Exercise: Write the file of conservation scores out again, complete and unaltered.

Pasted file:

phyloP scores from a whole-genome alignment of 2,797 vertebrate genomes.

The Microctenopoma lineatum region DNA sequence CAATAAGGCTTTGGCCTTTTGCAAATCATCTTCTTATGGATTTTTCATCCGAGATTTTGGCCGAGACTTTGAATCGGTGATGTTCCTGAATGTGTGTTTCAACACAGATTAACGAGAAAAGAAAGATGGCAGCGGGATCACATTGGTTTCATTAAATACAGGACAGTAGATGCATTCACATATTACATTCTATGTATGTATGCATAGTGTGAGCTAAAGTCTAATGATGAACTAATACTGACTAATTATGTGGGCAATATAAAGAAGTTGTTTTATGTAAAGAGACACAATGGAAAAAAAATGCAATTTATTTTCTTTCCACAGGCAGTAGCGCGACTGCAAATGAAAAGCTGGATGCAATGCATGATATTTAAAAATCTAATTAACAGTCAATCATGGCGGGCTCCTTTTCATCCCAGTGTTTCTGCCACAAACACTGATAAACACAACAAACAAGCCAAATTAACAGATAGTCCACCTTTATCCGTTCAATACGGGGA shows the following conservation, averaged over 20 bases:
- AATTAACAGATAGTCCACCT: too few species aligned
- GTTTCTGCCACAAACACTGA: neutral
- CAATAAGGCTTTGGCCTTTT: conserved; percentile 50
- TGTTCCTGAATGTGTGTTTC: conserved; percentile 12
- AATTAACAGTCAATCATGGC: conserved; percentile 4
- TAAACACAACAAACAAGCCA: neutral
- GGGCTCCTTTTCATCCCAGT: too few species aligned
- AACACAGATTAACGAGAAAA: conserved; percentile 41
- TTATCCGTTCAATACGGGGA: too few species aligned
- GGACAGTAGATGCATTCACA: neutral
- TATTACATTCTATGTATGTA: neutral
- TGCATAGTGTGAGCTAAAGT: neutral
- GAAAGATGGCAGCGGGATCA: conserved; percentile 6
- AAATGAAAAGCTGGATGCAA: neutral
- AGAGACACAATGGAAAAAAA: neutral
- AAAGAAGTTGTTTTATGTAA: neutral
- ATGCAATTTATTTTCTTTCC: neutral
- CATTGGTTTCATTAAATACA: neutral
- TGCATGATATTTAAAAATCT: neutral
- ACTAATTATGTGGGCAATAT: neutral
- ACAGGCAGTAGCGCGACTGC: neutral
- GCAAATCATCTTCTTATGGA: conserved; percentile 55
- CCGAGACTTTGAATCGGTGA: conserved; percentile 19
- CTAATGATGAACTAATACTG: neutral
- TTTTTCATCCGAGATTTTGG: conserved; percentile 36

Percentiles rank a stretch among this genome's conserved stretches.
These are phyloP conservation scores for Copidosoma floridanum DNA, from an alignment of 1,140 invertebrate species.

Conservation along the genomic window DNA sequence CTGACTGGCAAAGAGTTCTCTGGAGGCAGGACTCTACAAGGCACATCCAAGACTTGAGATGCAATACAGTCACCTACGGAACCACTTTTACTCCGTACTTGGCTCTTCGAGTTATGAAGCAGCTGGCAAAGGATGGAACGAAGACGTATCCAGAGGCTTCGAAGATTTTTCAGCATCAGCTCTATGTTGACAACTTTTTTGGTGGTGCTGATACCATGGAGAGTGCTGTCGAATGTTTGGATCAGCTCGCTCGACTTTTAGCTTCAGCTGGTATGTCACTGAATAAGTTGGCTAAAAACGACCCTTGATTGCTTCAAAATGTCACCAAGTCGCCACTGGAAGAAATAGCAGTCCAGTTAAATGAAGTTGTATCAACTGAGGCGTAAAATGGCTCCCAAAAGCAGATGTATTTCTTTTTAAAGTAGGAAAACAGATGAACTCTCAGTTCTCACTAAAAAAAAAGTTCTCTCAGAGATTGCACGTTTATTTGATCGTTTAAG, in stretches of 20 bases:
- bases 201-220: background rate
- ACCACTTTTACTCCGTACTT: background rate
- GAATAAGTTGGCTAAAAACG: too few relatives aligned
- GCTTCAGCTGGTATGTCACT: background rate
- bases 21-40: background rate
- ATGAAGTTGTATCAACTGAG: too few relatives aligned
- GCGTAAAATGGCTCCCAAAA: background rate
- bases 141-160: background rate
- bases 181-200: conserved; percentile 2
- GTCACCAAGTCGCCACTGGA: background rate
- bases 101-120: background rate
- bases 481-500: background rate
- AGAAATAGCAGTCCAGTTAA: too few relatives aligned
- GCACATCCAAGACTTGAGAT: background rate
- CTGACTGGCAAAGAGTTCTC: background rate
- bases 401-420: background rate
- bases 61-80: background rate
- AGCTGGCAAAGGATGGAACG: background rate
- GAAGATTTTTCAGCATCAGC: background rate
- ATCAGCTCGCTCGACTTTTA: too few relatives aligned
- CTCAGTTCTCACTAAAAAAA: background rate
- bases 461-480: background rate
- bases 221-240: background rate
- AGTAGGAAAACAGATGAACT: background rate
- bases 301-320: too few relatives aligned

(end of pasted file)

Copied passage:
phyloP scores from a whole-genome alignment of 2,797 vertebrate genomes.

The Microctenopoma lineatum region DNA sequence CAATAAGGCTTTGGCCTTTTGCAAATCATCTTCTTATGGATTTTTCATCCGAGATTTTGGCCGAGACTTTGAATCGGTGATGTTCCTGAATGTGTGTTTCAACACAGATTAACGAGAAAAGAAAGATGGCAGCGGGATCACATTGGTTTCATTAAATACAGGACAGTAGATGCATTCACATATTACATTCTATGTATGTATGCATAGTGTGAGCTAAAGTCTAATGATGAACTAATACTGACTAATTATGTGGGCAATATAAAGAAGTTGTTTTATGTAAAGAGACACAATGGAAAAAAAATGCAATTTATTTTCTTTCCACAGGCAGTAGCGCGACTGCAAATGAAAAGCTGGATGCAATGCATGATATTTAAAAATCTAATTAACAGTCAATCATGGCGGGCTCCTTTTCATCCCAGTGTTTCTGCCACAAACACTGATAAACACAACAAACAAGCCAAATTAACAGATAGTCCACCTTTATCCGTTCAATACGGGGA shows the following conservation, averaged over 20 bases:
- AATTAACAGATAGTCCACCT: too few species aligned
- GTTTCTGCCACAAACACTGA: neutral
- CAATAAGGCTTTGGCCTTTT: conserved; percentile 50
- TGTTCCTGAATGTGTGTTTC: conserved; percentile 12
- AATTAACAGTCAATCATGGC: conserved; percentile 4
- TAAACACAACAAACAAGCCA: neutral
- GGGCTCCTTTTCATCCCAGT: too few species aligned
- AACACAGATTAACGAGAAAA: conserved; percentile 41
- TTATCCGTTCAATACGGGGA: too few species aligned
- GGACAGTAGATGCATTCACA: neutral
- TATTACATTCTATGTATGTA: neutral
- TGCATAGTGTGAGCTAAAGT: neutral
- GAAAGATGGCAGCGGGATCA: conserved; percentile 6
- AAATGAAAAGCTGGATGCAA: neutral
- AGAGACACAATGGAAAAAAA: neutral
- AAAGAAGTTGTTTTATGTAA: neutral
- ATGCAATTTATTTTCTTTCC: neutral
- CATTGGTTTCATTAAATACA: neutral
- TGCATGATATTTAAAAATCT: neutral
- ACTAATTATGTGGGCAATAT: neutral
- ACAGGCAGTAGCGCGACTGC: neutral
- GCAAATCATCTTCTTATGGA: conserved; percentile 55
- CCGAGACTTTGAATCGGTGA: conserved; percentile 19
- CTAATGATGAACTAATACTG: neutral
- TTTTTCATCCGAGATTTTGG: conserved; percentile 36

Percentiles rank a stretch among this genome's conserved stretches.
These are phyloP conservation scores for Copidosoma floridanum DNA, from an alignment of 1,140 invertebrate species.

Conservation along the genomic window DNA sequence CTGACTGGCAAAGAGTTCTCTGGAGGCAGGACTCTACAAGGCACATCCAAGACTTGAGATGCAATACAGTCACCTACGGAACCACTTTTACTCCGTACTTGGCTCTTCGAGTTATGAAGCAGCTGGCAAAGGATGGAACGAAGACGTATCCAGAGGCTTCGAAGATTTTTCAGCATCAGCTCTATGTTGACAACTTTTTTGGTGGTGCTGATACCATGGAGAGTGCTGTCGAATGTTTGGATCAGCTCGCTCGACTTTTAGCTTCAGCTGGTATGTCACTGAATAAGTTGGCTAAAAACGACCCTTGATTGCTTCAAAATGTCACCAAGTCGCCACTGGAAGAAATAGCAGTCCAGTTAAATGAAGTTGTATCAACTGAGGCGTAAAATGGCTCCCAAAAGCAGATGTATTTCTTTTTAAAGTAGGAAAACAGATGAACTCTCAGTTCTCACTAAAAAAAAAGTTCTCTCAGAGATTGCACGTTTATTTGATCGTTTAAG, in stretches of 20 bases:
- bases 201-220: background rate
- ACCACTTTTACTCCGTACTT: background rate
- GAATAAGTTGGCTAAAAACG: too few relatives aligned
- GCTTCAGCTGGTATGTCACT: background rate
- bases 21-40: background rate
- ATGAAGTTGTATCAACTGAG: too few relatives aligned
- GCGTAAAATGGCTCCCAAAA: background rate
- bases 141-160: background rate
- bases 181-200: conserved; percentile 2
- GTCACCAAGTCGCCACTGGA: background rate
- bases 101-120: background rate
- bases 481-500: background rate
- AGAAATAGCAGTCCAGTTAA: too few relatives aligned
- GCACATCCAAGACTTGAGAT: background rate
- CTGACTGGCAAAGAGTTCTC: background rate
- bases 401-420: background rate
- bases 61-80: background rate
- AGCTGGCAAAGGATGGAACG: background rate
- GAAGATTTTTCAGCATCAGC: background rate
- ATCAGCTCGCTCGACTTTTA: too few relatives aligned
- CTCAGTTCTCACTAAAAAAA: background rate
- bases 461-480: background rate
- bases 221-240: background rate
- AGTAGGAAAACAGATGAACT: background rate
- bases 301-320: too few relatives aligned